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throughout these volumes of the proper poetic orthography; or the indiscriminate and unsystematic excision of the è, in the inflected tenses and the perfect participle of the verb. By this inconsiderate conduct of the Editor much mischief has been done; and if a page of his Milton were to be read according to the invariable rules of English pronunciation, the ear would be frequently outraged with barbarous sounds, occasioned by the erroneous shortening of the penultimate vowel, or the equally erroneous hardening of the penultimate consonant, when it happened to be c, or g. In the following lines for instance“ If thou beest he: but O! how fallen! how chang'd From him, who in the happy realms of light,

Cloth'd with transcendent brightness, didst outshine, &c." the g in “ chang’d” is hard as in clang or rang, and the o in cloth'd is short as in clot or plot.-- In these lines however the Editor has deviated from his usual practice by leaving the e of the inflexion in “ beest” and “ fallen," in the latter of which words it happens to be of very immaterial consequence. It is strange that a principle of poetic orthography which is so obvious, and has more than once been publicly explained, should yet not be followed: but if the editors of our poets are inflexibly bent on retaining their

mumpsimus, the evil is irremediable, and their perverse fancies must be indulged at the expence of principle and consistency. Mr. Todd in this instance is not more blameable than the multitude of his brother-editors; and I only lament that he should be involved in their common error.

As an editor of our great poet, he is certainly entitled to praise from the public; and he seems also to be a most estimable, candid and amiable man. He is indeed, if such a thing can be, too good-natured and benevolent; and his eulogy is lavished with so indiscriminate a hand as to be depreciated considerably in its currency. By his sentence, almost every writer on his subjectis excellent and admirable: in his pages Hayley is animated and--interesting and acute. My share of attention from him, though not of a size to oppress me with obligation, is sufficiently ample; and fully adequate to my claims. On some occasions, the Editor and I do not seem to understand each other. With the opportunity of correcting my error if he had made me sensible of it, I have suffered the note, (p. 372,) on the Bishop' of Landaff's crimination of Milton, to remain, in all its words, syllables, and letters, as it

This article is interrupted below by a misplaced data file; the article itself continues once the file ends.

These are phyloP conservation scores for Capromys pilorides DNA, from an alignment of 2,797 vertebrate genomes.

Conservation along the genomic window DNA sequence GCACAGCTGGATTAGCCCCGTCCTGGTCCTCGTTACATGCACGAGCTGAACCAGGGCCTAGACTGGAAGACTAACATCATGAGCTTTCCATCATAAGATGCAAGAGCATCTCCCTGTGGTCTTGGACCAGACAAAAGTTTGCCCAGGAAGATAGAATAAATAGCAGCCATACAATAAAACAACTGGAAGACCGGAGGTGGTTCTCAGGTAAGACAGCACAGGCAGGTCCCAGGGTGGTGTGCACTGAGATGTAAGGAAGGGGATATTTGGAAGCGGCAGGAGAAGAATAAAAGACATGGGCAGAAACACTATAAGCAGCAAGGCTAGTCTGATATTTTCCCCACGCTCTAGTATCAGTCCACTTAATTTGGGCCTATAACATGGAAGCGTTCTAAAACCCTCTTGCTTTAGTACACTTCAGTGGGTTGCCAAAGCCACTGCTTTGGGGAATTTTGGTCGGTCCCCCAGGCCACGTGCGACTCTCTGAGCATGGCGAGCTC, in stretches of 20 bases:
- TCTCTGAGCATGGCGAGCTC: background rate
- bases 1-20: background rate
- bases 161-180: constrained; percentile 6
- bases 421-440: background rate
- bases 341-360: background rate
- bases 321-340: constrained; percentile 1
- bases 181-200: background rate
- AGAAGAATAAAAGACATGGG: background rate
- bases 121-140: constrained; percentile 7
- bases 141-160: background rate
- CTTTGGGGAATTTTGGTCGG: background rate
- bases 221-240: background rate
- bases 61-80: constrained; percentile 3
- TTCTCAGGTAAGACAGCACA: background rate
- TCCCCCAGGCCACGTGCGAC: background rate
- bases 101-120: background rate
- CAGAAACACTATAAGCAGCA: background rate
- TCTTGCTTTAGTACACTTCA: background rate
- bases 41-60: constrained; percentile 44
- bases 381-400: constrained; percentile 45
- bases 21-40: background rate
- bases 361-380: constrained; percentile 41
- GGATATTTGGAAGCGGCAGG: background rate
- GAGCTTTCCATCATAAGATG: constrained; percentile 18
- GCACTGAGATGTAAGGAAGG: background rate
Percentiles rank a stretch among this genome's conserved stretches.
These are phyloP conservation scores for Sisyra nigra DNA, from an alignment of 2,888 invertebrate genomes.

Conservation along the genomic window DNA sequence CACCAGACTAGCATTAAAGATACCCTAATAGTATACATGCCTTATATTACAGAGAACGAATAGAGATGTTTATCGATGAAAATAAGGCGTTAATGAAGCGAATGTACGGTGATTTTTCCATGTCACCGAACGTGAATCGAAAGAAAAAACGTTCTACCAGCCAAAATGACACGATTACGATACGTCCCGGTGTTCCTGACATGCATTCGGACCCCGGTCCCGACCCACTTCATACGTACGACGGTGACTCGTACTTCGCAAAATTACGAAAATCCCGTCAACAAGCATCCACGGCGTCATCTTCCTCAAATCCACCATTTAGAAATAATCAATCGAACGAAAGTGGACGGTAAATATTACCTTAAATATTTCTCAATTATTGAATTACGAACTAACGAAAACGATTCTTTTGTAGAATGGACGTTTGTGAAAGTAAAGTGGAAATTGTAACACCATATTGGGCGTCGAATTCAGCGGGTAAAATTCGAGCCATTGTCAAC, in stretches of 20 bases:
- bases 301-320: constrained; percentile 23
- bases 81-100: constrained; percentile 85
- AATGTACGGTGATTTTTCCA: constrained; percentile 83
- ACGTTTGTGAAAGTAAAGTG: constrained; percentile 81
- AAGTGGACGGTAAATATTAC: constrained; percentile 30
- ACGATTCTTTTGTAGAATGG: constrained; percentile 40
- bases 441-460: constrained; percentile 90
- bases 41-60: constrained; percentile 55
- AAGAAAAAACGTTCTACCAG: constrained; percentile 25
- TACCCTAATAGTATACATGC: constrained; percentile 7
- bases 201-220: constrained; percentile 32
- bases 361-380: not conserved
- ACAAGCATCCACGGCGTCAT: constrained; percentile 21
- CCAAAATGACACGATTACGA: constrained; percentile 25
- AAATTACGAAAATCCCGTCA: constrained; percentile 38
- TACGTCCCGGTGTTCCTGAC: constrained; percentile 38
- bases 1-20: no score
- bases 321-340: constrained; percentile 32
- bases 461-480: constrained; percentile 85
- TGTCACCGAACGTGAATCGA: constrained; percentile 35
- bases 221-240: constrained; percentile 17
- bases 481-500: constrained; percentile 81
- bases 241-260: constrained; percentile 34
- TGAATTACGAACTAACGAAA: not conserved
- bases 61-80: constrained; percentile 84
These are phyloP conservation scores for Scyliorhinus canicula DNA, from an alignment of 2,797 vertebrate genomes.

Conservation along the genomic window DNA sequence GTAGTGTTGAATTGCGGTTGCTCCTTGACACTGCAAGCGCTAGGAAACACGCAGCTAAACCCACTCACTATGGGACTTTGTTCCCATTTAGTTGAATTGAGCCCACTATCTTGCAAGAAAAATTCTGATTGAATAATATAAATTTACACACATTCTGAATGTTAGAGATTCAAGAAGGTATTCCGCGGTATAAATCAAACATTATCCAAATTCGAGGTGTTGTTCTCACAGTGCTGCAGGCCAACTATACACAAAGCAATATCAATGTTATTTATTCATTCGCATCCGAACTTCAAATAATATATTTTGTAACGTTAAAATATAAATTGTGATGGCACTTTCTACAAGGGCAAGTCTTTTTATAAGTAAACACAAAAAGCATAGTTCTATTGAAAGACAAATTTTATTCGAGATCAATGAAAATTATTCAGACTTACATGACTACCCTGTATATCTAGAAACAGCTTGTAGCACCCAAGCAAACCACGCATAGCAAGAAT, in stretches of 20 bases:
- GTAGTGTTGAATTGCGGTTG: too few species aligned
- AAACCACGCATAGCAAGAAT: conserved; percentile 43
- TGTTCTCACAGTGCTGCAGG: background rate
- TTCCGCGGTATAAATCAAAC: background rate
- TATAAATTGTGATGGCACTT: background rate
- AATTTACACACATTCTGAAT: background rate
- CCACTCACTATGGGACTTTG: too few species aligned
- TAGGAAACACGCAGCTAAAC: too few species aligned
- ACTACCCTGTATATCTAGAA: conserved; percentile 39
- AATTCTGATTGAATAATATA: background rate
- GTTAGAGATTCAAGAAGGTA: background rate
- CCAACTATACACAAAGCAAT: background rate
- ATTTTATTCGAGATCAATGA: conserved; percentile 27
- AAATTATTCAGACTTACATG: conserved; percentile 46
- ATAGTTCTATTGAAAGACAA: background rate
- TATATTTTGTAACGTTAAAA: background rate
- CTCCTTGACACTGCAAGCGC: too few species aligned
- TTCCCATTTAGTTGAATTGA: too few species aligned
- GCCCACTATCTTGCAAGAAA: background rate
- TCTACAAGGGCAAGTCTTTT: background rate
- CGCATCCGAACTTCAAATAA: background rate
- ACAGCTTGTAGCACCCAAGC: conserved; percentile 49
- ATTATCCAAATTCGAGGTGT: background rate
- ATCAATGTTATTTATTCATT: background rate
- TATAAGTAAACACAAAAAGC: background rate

1 See Todd's Life of Milton, 2d ed. p. 78, 79, 80.

was; and if it should not refute the worthy Prelate's 30th of January charge against my author, it will stand as the record of my own confused apprehension.

With respect to Mr. Warton's insufficiency as a critic, my opinion is formed on too large an acquaintance with that gentleman's productions ever to be retracted. When I censure him for his attack upon Pope, it is not the substance but the manner of the annotator's remark which excites my reprehension. I require not to be told that Pope gleaned poetic expression from every page in which it was to be found: but I may be allowed to resent a charge brought against the great bard of Twickenham for pilfering from an old poet, because he thought he could pilfer without being exposed to detection. Pope borrowed poetic phraseology from many of our old poets: but he borrowed it from Dryden, who was in every person's hand, more largely than from all our old poets together. He was too affluent and powerful to pilfer or to be in dread of detection : but, like his master, Dryden, before him, he took by the right of genius whatever he could appropriate to his own purposes; and the seizure was made under the full eye of the sun. If, during the life

m Id. p. 163.

time of the dreaded satirist Mr. Warton had expressed himself in the language which I have reprehended, it is probable that he would have obtained a place among the divers in Fleet-ditch; and instead of the muse, in whose arms his admirers now fancy that he reposes, would have been a successful rival of Smedley's, and strained to the oozy bosom of a mud-nymph. Mr. Warton's treatment of others is unquestionably not such as to make him the subject of any peculiar lenity. Tickell and Elijah Fenton, each of them in talents and general respectability of character at least his equal, experience his severity on innumerable occasions, and are always certain, whenever they occur to him, of being felled by his uninerciful buffets. He frequently supplies, as I have acknowledged, very

useful information: but in criticism he is uniformly unfortunate; and if every note of his, in which opinion and critical remark are hazarded, were to be erased from this variorum edition of Milton's poetry, the work would be improved by the circumstance. But with Mr. Todd and his literary community, the late Laureat is one of Apollo's assessors on the forked hill: and there let him remain for me,

and be the oracle of those who may chuso

to resort to him for inspiration, and gratefully to fumigate him with incense.

Of Mr. Todd, let me repeat that my opinion is highly favourable. His notes are commonly distinguished by their good sense; and his adduction of similar passages and expressions, though not always important, is generally successful and brought from rather an extensive circle of reading. As a commentator on Milton he occupies, after Patrick Hume, Pearce, and Newton, the very first place: and I wish that he had been satisfied with these three learned and ingenious men as his associates, and had rejected the trash which has been imposed on his facility by the gentlemen who write with ease, to mitigate the pains and penalties of idleness, or to indulge, in the only way open to them, the vanily of authorship.

THE END.

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